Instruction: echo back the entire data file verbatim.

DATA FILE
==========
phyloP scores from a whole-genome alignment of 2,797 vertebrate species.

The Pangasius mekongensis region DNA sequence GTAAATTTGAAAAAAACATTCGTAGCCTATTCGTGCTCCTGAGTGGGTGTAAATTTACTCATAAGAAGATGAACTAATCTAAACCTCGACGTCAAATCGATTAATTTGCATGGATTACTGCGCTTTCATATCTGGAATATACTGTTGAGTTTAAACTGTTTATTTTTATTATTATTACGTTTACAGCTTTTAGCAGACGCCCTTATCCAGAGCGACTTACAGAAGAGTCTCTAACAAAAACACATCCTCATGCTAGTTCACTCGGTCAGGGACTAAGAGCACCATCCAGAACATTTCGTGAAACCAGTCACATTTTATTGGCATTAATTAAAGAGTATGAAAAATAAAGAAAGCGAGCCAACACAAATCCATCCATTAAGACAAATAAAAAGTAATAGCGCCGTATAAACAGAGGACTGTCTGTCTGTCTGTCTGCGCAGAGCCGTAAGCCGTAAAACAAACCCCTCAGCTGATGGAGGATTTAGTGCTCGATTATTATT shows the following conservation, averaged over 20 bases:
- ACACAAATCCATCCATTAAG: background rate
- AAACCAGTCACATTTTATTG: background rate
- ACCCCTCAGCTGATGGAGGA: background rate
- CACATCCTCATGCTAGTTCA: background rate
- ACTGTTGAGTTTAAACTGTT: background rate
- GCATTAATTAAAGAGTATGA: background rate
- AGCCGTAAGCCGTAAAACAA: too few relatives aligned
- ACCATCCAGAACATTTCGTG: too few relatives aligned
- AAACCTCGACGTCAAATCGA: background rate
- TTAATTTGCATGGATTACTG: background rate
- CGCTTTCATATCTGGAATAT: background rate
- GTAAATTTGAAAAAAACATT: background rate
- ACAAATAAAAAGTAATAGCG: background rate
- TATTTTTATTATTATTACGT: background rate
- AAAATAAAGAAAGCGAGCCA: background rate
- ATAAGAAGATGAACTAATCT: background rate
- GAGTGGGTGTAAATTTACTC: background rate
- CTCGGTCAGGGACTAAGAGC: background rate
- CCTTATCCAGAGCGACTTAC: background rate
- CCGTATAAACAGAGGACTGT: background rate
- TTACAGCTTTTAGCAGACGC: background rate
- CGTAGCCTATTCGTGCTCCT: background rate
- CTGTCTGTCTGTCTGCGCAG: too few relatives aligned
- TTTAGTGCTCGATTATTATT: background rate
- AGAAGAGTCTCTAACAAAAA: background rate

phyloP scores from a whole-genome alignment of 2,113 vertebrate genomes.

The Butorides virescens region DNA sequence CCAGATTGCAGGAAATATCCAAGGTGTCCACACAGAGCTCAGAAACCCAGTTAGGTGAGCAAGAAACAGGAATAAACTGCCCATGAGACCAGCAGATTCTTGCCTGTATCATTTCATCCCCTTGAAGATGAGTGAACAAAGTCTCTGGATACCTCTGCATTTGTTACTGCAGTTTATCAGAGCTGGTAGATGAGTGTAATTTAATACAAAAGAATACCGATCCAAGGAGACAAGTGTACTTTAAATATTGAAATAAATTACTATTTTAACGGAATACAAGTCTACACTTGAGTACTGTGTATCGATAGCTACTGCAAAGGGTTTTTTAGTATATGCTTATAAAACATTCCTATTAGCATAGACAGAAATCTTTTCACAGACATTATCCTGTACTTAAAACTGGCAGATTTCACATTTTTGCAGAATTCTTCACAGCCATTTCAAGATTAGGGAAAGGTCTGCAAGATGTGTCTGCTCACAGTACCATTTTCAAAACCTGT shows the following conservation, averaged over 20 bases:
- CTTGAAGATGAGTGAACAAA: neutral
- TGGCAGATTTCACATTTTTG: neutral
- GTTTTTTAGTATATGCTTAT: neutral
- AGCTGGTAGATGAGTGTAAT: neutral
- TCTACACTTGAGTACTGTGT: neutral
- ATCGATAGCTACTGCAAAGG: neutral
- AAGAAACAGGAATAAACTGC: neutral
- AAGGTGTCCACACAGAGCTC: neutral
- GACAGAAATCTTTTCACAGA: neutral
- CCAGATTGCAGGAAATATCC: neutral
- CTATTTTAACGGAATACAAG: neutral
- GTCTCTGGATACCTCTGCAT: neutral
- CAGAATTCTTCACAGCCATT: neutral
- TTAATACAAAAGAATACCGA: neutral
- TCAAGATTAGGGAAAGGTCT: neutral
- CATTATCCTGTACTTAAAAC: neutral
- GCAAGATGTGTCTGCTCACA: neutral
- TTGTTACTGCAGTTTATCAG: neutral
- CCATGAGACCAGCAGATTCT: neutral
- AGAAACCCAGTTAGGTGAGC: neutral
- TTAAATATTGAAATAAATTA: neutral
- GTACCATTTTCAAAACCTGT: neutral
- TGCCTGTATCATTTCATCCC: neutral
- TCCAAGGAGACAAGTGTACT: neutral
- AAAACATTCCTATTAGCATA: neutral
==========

phyloP scores from a whole-genome alignment of 2,797 vertebrate species.

The Pangasius mekongensis region DNA sequence GTAAATTTGAAAAAAACATTCGTAGCCTATTCGTGCTCCTGAGTGGGTGTAAATTTACTCATAAGAAGATGAACTAATCTAAACCTCGACGTCAAATCGATTAATTTGCATGGATTACTGCGCTTTCATATCTGGAATATACTGTTGAGTTTAAACTGTTTATTTTTATTATTATTACGTTTACAGCTTTTAGCAGACGCCCTTATCCAGAGCGACTTACAGAAGAGTCTCTAACAAAAACACATCCTCATGCTAGTTCACTCGGTCAGGGACTAAGAGCACCATCCAGAACATTTCGTGAAACCAGTCACATTTTATTGGCATTAATTAAAGAGTATGAAAAATAAAGAAAGCGAGCCAACACAAATCCATCCATTAAGACAAATAAAAAGTAATAGCGCCGTATAAACAGAGGACTGTCTGTCTGTCTGTCTGCGCAGAGCCGTAAGCCGTAAAACAAACCCCTCAGCTGATGGAGGATTTAGTGCTCGATTATTATT shows the following conservation, averaged over 20 bases:
- ACACAAATCCATCCATTAAG: background rate
- AAACCAGTCACATTTTATTG: background rate
- ACCCCTCAGCTGATGGAGGA: background rate
- CACATCCTCATGCTAGTTCA: background rate
- ACTGTTGAGTTTAAACTGTT: background rate
- GCATTAATTAAAGAGTATGA: background rate
- AGCCGTAAGCCGTAAAACAA: too few relatives aligned
- ACCATCCAGAACATTTCGTG: too few relatives aligned
- AAACCTCGACGTCAAATCGA: background rate
- TTAATTTGCATGGATTACTG: background rate
- CGCTTTCATATCTGGAATAT: background rate
- GTAAATTTGAAAAAAACATT: background rate
- ACAAATAAAAAGTAATAGCG: background rate
- TATTTTTATTATTATTACGT: background rate
- AAAATAAAGAAAGCGAGCCA: background rate
- ATAAGAAGATGAACTAATCT: background rate
- GAGTGGGTGTAAATTTACTC: background rate
- CTCGGTCAGGGACTAAGAGC: background rate
- CCTTATCCAGAGCGACTTAC: background rate
- CCGTATAAACAGAGGACTGT: background rate
- TTACAGCTTTTAGCAGACGC: background rate
- CGTAGCCTATTCGTGCTCCT: background rate
- CTGTCTGTCTGTCTGCGCAG: too few relatives aligned
- TTTAGTGCTCGATTATTATT: background rate
- AGAAGAGTCTCTAACAAAAA: background rate

phyloP scores from a whole-genome alignment of 2,113 vertebrate genomes.

The Butorides virescens region DNA sequence CCAGATTGCAGGAAATATCCAAGGTGTCCACACAGAGCTCAGAAACCCAGTTAGGTGAGCAAGAAACAGGAATAAACTGCCCATGAGACCAGCAGATTCTTGCCTGTATCATTTCATCCCCTTGAAGATGAGTGAACAAAGTCTCTGGATACCTCTGCATTTGTTACTGCAGTTTATCAGAGCTGGTAGATGAGTGTAATTTAATACAAAAGAATACCGATCCAAGGAGACAAGTGTACTTTAAATATTGAAATAAATTACTATTTTAACGGAATACAAGTCTACACTTGAGTACTGTGTATCGATAGCTACTGCAAAGGGTTTTTTAGTATATGCTTATAAAACATTCCTATTAGCATAGACAGAAATCTTTTCACAGACATTATCCTGTACTTAAAACTGGCAGATTTCACATTTTTGCAGAATTCTTCACAGCCATTTCAAGATTAGGGAAAGGTCTGCAAGATGTGTCTGCTCACAGTACCATTTTCAAAACCTGT shows the following conservation, averaged over 20 bases:
- CTTGAAGATGAGTGAACAAA: neutral
- TGGCAGATTTCACATTTTTG: neutral
- GTTTTTTAGTATATGCTTAT: neutral
- AGCTGGTAGATGAGTGTAAT: neutral
- TCTACACTTGAGTACTGTGT: neutral
- ATCGATAGCTACTGCAAAGG: neutral
- AAGAAACAGGAATAAACTGC: neutral
- AAGGTGTCCACACAGAGCTC: neutral
- GACAGAAATCTTTTCACAGA: neutral
- CCAGATTGCAGGAAATATCC: neutral
- CTATTTTAACGGAATACAAG: neutral
- GTCTCTGGATACCTCTGCAT: neutral
- CAGAATTCTTCACAGCCATT: neutral
- TTAATACAAAAGAATACCGA: neutral
- TCAAGATTAGGGAAAGGTCT: neutral
- CATTATCCTGTACTTAAAAC: neutral
- GCAAGATGTGTCTGCTCACA: neutral
- TTGTTACTGCAGTTTATCAG: neutral
- CCATGAGACCAGCAGATTCT: neutral
- AGAAACCCAGTTAGGTGAGC: neutral
- TTAAATATTGAAATAAATTA: neutral
- GTACCATTTTCAAAACCTGT: neutral
- TGCCTGTATCATTTCATCCC: neutral
- TCCAAGGAGACAAGTGTACT: neutral
- AAAACATTCCTATTAGCATA: neutral